Matrices – Further Pure Maths 1

Candidates should be able to:

  • carry out operations of matrix addition, subtraction and multiplication, and recognise the terms zero matrix and identity (or unit) matrix (Including non-square matrices. Matrices will have at most 3 rows and columns.)
  • recall the meaning of the terms ‘singular’ and ‘non-singular’ as applied to square matrices and, for 2 x 2 and 3 x 3 matrices, evaluate determinants and find inverses of non-singular matrices (The notations det M for the determinant of a matrix M, and I for the identity matrix, will be used.)
  • understand and use the result, for non-singular matrices, \((AB)^{-1} = B^{-1}A^{-1}\) (Extension to the product of more than two matrices may be required.)
  • understand the use of 2 x 2 matrices to represent certain geometric transformations in the xy plane, in particular
    – understand the relationship between the transformations represented by \(A\) and \(A^{-1}\)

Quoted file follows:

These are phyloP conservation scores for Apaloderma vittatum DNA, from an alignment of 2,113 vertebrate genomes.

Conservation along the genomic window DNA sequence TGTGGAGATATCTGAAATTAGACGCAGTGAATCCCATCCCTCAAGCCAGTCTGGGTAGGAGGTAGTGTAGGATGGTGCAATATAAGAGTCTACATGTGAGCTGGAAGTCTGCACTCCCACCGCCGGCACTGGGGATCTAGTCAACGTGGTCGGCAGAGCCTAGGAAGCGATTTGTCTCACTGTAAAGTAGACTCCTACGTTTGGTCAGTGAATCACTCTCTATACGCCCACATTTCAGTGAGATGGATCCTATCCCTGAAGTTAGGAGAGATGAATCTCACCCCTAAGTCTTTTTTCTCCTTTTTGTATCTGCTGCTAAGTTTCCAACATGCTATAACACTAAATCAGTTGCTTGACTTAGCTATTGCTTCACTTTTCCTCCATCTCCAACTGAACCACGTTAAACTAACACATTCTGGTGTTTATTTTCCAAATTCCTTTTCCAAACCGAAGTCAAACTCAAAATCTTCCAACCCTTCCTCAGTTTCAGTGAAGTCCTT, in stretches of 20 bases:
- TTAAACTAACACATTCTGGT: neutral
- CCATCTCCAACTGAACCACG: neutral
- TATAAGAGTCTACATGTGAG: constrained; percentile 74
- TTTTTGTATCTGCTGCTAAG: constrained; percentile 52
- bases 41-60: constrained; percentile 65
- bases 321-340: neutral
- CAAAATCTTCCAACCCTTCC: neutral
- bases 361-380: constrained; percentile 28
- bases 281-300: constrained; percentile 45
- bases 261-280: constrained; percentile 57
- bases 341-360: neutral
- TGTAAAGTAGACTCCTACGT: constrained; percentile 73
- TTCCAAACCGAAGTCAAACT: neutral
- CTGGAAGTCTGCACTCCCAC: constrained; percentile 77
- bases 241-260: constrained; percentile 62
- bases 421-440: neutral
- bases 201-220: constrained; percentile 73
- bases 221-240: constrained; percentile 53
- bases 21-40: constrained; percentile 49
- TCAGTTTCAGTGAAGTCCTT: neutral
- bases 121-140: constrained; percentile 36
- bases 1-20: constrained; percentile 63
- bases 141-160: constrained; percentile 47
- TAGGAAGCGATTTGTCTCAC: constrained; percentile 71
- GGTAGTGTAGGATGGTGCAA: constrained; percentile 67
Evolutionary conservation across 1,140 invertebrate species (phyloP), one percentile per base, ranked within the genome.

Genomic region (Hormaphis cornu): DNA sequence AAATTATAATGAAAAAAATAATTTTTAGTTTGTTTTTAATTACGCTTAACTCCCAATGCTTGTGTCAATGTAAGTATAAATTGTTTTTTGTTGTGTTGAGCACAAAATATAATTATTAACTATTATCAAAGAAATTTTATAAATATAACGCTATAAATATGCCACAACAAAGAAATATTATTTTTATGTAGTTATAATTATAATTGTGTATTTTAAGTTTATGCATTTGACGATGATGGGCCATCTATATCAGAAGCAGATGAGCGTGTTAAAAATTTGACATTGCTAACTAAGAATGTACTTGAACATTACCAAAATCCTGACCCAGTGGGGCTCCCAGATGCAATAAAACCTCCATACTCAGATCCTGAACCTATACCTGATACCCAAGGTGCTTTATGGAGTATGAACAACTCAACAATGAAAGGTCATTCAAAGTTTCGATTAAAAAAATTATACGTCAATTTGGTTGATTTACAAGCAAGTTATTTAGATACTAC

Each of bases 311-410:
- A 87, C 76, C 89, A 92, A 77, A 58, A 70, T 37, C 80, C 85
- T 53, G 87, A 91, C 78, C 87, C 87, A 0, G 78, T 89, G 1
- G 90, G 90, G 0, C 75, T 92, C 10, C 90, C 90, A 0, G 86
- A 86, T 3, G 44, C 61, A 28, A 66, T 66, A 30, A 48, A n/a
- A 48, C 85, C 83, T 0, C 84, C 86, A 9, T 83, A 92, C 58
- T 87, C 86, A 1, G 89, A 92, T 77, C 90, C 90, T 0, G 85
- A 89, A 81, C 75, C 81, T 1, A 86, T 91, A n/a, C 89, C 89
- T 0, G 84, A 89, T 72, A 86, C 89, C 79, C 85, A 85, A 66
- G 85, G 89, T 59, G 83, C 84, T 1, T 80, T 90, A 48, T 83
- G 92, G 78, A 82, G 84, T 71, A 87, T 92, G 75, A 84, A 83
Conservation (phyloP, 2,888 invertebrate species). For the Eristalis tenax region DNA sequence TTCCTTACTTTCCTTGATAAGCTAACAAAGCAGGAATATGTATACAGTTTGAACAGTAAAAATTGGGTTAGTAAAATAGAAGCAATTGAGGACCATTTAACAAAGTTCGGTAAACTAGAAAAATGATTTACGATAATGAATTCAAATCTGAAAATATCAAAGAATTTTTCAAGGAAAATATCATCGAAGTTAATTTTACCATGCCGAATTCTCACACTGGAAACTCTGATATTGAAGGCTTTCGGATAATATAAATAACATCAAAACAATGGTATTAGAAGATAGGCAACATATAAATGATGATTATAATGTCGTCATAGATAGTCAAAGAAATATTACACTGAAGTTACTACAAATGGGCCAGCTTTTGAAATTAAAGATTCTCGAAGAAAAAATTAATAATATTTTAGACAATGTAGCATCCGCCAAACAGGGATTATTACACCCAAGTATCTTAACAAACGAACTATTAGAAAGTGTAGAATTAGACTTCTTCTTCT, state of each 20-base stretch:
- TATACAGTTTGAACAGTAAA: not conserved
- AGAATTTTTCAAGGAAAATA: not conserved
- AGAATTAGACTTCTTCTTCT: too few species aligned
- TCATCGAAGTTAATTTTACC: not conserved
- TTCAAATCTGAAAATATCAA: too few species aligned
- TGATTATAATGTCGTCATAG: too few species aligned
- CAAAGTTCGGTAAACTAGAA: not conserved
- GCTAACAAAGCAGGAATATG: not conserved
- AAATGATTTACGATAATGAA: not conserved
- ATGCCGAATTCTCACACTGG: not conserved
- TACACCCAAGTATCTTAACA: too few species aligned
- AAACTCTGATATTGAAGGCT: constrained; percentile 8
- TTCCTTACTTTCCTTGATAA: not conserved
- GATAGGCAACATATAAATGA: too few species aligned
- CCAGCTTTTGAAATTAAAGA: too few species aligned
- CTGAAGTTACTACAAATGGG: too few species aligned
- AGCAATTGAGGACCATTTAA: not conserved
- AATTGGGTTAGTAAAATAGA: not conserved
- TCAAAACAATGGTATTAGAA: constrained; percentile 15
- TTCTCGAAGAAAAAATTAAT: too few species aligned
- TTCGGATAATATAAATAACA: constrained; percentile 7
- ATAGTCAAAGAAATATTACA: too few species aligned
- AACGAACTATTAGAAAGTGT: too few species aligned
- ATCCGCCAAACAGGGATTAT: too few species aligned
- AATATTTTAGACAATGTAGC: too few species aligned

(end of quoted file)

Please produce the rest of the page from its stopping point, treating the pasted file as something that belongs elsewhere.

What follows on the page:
– recognise that the matrix product \(AB\) represents the transformation that results from the transformation represented by \(B\) followed by the transformation represented by \(A\)
    – recall how the area scale factor of a transformation is related to the determinant of the corresponding matrix
    – find the matrix that represents a given transformation or sequence of transformations
    (Understanding of the terms ‘rotation’, ‘reflection’, ‘enlargement’, ‘stretch’ and ‘shear’ for 2D transformations will be required.
    Other 2D transformations may be included, but no particular knowledge of them is expected.)
  • understand the meaning of ‘invariant’ as applied to points and lines in the context of transformations represented by matrices, and solve simple problems involving invariant points and invariant lines. (e.g. to locate the invariant points of the transformation represented by \(\left( \begin{array}{cc} 6 & 5 \\ 2 & 3 \end{array} \right)\), or to find the invariant lines through the origin for \(\left( \begin{array}{cc} 4 & -1 \\ 2 & 1 \end{array} \right)\), or to show that any line with gradient 1 is invariant for \(\left( \begin{array}{cc} 2 & 0 \\ 1 & 1 \end{array} \right)\).

Matrices – Further Pure Maths 1 Video (4 Parts) (3:02:20)

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